Thursday, 29 December 2016
Layers Of Language
A Benedictine monk called Peter differentiates aspirational faith from falsifiable belief. Is Peter's undogmatic Christianity anachronistic? Is his understanding of Islam mistaken? If all religion were as envisaged by Peter, then there would be mutual respect, not strife. However, there would still be underlying economic causes of conflicts. These would be rationalized by ideological disagreements. In those days, ideologies were religious - which gets us back to where we started.
Alan Moore plays with two meanings of the word "centre." Where is the centre? The centre of England, the point furthest from the sea in any direction, is somewhere in Hamtun/Northampton, pointed out by an angel. Alternatively, the centre is the sports and recreation centre where they play billiards.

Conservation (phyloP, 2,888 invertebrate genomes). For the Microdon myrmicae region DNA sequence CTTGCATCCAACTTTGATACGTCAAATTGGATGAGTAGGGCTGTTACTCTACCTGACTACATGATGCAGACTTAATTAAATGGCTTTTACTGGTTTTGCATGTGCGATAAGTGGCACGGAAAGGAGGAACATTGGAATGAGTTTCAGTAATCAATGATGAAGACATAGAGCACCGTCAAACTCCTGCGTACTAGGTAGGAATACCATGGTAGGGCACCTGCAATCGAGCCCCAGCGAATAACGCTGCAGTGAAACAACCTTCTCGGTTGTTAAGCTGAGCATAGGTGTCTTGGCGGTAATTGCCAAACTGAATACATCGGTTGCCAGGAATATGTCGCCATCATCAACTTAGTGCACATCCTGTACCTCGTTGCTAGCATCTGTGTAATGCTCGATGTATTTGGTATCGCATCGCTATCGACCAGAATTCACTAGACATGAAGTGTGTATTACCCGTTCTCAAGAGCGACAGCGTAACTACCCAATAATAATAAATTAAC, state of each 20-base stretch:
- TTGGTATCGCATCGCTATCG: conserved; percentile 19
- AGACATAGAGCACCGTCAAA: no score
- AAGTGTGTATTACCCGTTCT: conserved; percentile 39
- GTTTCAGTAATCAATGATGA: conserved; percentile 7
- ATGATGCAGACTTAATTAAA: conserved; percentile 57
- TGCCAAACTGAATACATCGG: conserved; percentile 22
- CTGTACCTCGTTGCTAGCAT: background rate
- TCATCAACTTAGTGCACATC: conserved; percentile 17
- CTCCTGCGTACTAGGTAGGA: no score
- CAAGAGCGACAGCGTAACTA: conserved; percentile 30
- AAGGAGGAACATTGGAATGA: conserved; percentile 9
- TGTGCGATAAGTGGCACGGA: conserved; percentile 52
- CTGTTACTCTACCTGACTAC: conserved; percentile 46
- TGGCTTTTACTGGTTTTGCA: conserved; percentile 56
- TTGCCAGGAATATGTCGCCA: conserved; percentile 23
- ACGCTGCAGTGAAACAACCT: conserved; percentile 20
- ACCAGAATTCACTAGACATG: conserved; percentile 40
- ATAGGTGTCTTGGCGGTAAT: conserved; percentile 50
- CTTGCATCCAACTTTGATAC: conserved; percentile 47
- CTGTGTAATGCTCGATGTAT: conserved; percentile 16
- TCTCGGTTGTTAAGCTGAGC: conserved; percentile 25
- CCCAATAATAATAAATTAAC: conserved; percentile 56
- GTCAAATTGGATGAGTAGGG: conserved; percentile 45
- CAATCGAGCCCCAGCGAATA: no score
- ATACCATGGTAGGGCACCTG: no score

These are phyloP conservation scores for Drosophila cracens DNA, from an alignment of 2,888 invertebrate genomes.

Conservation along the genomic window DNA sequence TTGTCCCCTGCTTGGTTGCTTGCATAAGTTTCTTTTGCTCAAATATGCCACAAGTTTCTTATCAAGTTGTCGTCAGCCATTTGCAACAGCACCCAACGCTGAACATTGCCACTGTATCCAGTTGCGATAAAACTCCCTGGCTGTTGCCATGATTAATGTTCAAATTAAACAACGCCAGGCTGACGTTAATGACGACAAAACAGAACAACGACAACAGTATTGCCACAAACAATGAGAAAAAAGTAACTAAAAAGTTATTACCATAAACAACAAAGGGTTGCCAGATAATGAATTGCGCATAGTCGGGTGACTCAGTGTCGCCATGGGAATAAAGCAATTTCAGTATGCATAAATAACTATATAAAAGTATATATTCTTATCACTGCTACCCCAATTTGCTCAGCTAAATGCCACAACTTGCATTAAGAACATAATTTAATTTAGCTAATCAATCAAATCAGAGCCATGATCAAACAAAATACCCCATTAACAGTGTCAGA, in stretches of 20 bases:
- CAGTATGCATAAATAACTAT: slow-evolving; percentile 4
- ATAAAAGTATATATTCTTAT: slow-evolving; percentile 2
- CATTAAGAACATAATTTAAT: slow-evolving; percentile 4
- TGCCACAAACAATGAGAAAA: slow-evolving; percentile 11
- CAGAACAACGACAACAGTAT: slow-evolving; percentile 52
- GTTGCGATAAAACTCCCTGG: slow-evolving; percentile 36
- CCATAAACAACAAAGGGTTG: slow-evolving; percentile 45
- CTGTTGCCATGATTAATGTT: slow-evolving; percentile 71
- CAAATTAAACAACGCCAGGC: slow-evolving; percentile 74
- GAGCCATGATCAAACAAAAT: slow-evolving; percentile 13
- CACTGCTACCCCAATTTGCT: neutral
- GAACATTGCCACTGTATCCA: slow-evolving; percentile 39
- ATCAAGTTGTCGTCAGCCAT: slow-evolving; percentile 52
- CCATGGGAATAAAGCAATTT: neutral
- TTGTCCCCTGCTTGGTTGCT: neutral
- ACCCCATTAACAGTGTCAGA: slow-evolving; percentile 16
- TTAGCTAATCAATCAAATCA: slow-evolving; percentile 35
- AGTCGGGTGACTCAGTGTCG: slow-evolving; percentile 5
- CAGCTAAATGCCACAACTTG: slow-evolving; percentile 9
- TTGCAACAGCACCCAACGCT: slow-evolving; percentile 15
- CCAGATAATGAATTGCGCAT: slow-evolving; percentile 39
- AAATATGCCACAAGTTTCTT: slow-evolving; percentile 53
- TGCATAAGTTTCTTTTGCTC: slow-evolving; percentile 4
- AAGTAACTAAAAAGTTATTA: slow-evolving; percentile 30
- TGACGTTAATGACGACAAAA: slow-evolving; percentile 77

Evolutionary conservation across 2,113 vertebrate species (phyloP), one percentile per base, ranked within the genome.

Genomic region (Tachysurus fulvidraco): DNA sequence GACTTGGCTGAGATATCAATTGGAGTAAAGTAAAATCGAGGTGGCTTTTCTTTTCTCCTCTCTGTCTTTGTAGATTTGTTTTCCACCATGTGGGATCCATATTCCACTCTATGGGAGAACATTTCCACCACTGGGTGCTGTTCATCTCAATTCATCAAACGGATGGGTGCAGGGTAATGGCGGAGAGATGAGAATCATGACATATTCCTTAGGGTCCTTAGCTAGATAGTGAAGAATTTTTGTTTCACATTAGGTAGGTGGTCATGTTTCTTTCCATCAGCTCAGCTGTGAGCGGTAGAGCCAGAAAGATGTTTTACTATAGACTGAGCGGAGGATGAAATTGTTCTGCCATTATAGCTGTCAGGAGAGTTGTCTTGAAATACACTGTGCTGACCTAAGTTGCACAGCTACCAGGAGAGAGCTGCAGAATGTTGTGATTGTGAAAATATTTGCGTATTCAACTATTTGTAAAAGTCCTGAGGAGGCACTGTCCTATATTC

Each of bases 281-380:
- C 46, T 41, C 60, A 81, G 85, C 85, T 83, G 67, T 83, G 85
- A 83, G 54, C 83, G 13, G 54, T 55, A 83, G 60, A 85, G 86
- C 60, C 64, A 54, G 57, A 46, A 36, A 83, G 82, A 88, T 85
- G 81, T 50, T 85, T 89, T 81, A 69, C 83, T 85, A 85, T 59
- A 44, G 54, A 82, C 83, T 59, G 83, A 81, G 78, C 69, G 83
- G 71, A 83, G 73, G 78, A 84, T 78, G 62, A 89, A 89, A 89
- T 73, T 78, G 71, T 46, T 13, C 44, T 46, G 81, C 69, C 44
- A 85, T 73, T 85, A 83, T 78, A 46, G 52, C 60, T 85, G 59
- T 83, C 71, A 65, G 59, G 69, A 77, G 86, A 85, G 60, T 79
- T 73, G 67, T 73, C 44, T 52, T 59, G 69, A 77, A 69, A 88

P. 151 begins, "Sir Francis Drake..." so we think that the fictional narrative incorporates this historical figure. However, this Sir Francis has a pocket watch and smokes Woodbines. So maybe we are in alternative history? However, the second paragraph reveals that "Sir Francis Drake" is merely a nickname. The following page reveals that we are in 1909. Alan Moore would be well aware that he has evoked historical fiction, then alternative history, before returning us to our twentieth century.
We move through fictive layers. Peter saw a parliament of rooks kill one of its members, thus evoking an installment of Neil Gaiman's The Sandman.